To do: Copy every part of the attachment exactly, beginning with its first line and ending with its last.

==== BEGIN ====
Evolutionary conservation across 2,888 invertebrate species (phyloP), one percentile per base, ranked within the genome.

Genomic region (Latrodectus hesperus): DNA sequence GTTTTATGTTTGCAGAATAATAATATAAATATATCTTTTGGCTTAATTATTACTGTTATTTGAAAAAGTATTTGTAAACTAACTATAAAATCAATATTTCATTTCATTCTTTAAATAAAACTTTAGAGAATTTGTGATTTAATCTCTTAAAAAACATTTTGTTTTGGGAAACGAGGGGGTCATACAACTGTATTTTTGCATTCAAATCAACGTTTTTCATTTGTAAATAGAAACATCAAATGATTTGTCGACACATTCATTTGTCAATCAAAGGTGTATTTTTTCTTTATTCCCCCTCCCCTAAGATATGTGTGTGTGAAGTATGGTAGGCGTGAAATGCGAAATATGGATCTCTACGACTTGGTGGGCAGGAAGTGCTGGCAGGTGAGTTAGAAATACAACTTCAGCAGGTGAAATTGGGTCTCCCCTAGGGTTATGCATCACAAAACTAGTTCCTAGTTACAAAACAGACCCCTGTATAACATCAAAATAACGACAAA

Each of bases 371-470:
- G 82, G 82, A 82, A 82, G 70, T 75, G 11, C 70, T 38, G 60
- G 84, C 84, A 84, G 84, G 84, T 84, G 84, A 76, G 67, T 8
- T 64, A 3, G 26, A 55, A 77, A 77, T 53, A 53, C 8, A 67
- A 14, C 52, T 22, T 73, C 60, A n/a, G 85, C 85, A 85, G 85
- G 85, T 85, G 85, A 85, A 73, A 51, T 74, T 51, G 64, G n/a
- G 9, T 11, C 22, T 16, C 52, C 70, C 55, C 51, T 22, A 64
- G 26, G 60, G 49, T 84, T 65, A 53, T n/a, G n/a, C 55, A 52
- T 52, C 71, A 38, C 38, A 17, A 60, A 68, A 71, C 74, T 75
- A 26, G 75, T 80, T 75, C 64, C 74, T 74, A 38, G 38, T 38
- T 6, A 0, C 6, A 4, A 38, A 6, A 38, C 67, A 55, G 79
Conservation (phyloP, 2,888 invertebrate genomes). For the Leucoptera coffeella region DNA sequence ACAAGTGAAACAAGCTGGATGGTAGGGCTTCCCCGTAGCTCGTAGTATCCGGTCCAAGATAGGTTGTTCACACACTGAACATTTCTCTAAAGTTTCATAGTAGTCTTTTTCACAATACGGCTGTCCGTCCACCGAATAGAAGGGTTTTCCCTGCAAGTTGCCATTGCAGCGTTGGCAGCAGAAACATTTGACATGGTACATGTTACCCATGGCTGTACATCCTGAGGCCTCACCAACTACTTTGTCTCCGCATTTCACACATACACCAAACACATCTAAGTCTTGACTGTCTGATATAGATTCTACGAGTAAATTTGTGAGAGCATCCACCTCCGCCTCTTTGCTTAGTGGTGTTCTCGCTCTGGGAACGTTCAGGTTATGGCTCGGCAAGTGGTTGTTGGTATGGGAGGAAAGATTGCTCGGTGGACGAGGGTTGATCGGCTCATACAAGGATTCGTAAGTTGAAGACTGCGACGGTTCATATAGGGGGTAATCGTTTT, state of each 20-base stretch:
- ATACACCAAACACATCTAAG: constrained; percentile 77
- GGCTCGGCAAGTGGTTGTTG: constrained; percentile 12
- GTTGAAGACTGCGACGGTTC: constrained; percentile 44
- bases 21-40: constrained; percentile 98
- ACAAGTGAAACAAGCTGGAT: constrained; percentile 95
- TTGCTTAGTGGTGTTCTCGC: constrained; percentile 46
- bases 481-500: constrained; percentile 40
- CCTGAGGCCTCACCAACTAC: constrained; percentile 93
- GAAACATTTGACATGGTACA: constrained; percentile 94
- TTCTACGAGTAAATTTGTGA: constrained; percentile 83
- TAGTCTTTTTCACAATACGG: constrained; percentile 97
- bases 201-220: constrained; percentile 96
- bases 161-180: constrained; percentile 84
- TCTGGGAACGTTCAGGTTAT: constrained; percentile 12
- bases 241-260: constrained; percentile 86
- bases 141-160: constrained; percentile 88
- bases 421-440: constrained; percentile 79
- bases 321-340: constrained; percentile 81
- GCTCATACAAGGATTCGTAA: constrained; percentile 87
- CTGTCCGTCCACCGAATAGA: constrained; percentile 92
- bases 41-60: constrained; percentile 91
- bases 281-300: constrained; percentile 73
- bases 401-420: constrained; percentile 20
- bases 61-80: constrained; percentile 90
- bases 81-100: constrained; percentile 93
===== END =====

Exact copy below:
Evolutionary conservation across 2,888 invertebrate species (phyloP), one percentile per base, ranked within the genome.

Genomic region (Latrodectus hesperus): DNA sequence GTTTTATGTTTGCAGAATAATAATATAAATATATCTTTTGGCTTAATTATTACTGTTATTTGAAAAAGTATTTGTAAACTAACTATAAAATCAATATTTCATTTCATTCTTTAAATAAAACTTTAGAGAATTTGTGATTTAATCTCTTAAAAAACATTTTGTTTTGGGAAACGAGGGGGTCATACAACTGTATTTTTGCATTCAAATCAACGTTTTTCATTTGTAAATAGAAACATCAAATGATTTGTCGACACATTCATTTGTCAATCAAAGGTGTATTTTTTCTTTATTCCCCCTCCCCTAAGATATGTGTGTGTGAAGTATGGTAGGCGTGAAATGCGAAATATGGATCTCTACGACTTGGTGGGCAGGAAGTGCTGGCAGGTGAGTTAGAAATACAACTTCAGCAGGTGAAATTGGGTCTCCCCTAGGGTTATGCATCACAAAACTAGTTCCTAGTTACAAAACAGACCCCTGTATAACATCAAAATAACGACAAA

Each of bases 371-470:
- G 82, G 82, A 82, A 82, G 70, T 75, G 11, C 70, T 38, G 60
- G 84, C 84, A 84, G 84, G 84, T 84, G 84, A 76, G 67, T 8
- T 64, A 3, G 26, A 55, A 77, A 77, T 53, A 53, C 8, A 67
- A 14, C 52, T 22, T 73, C 60, A n/a, G 85, C 85, A 85, G 85
- G 85, T 85, G 85, A 85, A 73, A 51, T 74, T 51, G 64, G n/a
- G 9, T 11, C 22, T 16, C 52, C 70, C 55, C 51, T 22, A 64
- G 26, G 60, G 49, T 84, T 65, A 53, T n/a, G n/a, C 55, A 52
- T 52, C 71, A 38, C 38, A 17, A 60, A 68, A 71, C 74, T 75
- A 26, G 75, T 80, T 75, C 64, C 74, T 74, A 38, G 38, T 38
- T 6, A 0, C 6, A 4, A 38, A 6, A 38, C 67, A 55, G 79
Conservation (phyloP, 2,888 invertebrate genomes). For the Leucoptera coffeella region DNA sequence ACAAGTGAAACAAGCTGGATGGTAGGGCTTCCCCGTAGCTCGTAGTATCCGGTCCAAGATAGGTTGTTCACACACTGAACATTTCTCTAAAGTTTCATAGTAGTCTTTTTCACAATACGGCTGTCCGTCCACCGAATAGAAGGGTTTTCCCTGCAAGTTGCCATTGCAGCGTTGGCAGCAGAAACATTTGACATGGTACATGTTACCCATGGCTGTACATCCTGAGGCCTCACCAACTACTTTGTCTCCGCATTTCACACATACACCAAACACATCTAAGTCTTGACTGTCTGATATAGATTCTACGAGTAAATTTGTGAGAGCATCCACCTCCGCCTCTTTGCTTAGTGGTGTTCTCGCTCTGGGAACGTTCAGGTTATGGCTCGGCAAGTGGTTGTTGGTATGGGAGGAAAGATTGCTCGGTGGACGAGGGTTGATCGGCTCATACAAGGATTCGTAAGTTGAAGACTGCGACGGTTCATATAGGGGGTAATCGTTTT, state of each 20-base stretch:
- ATACACCAAACACATCTAAG: constrained; percentile 77
- GGCTCGGCAAGTGGTTGTTG: constrained; percentile 12
- GTTGAAGACTGCGACGGTTC: constrained; percentile 44
- bases 21-40: constrained; percentile 98
- ACAAGTGAAACAAGCTGGAT: constrained; percentile 95
- TTGCTTAGTGGTGTTCTCGC: constrained; percentile 46
- bases 481-500: constrained; percentile 40
- CCTGAGGCCTCACCAACTAC: constrained; percentile 93
- GAAACATTTGACATGGTACA: constrained; percentile 94
- TTCTACGAGTAAATTTGTGA: constrained; percentile 83
- TAGTCTTTTTCACAATACGG: constrained; percentile 97
- bases 201-220: constrained; percentile 96
- bases 161-180: constrained; percentile 84
- TCTGGGAACGTTCAGGTTAT: constrained; percentile 12
- bases 241-260: constrained; percentile 86
- bases 141-160: constrained; percentile 88
- bases 421-440: constrained; percentile 79
- bases 321-340: constrained; percentile 81
- GCTCATACAAGGATTCGTAA: constrained; percentile 87
- CTGTCCGTCCACCGAATAGA: constrained; percentile 92
- bases 41-60: constrained; percentile 91
- bases 281-300: constrained; percentile 73
- bases 401-420: constrained; percentile 20
- bases 61-80: constrained; percentile 90
- bases 81-100: constrained; percentile 93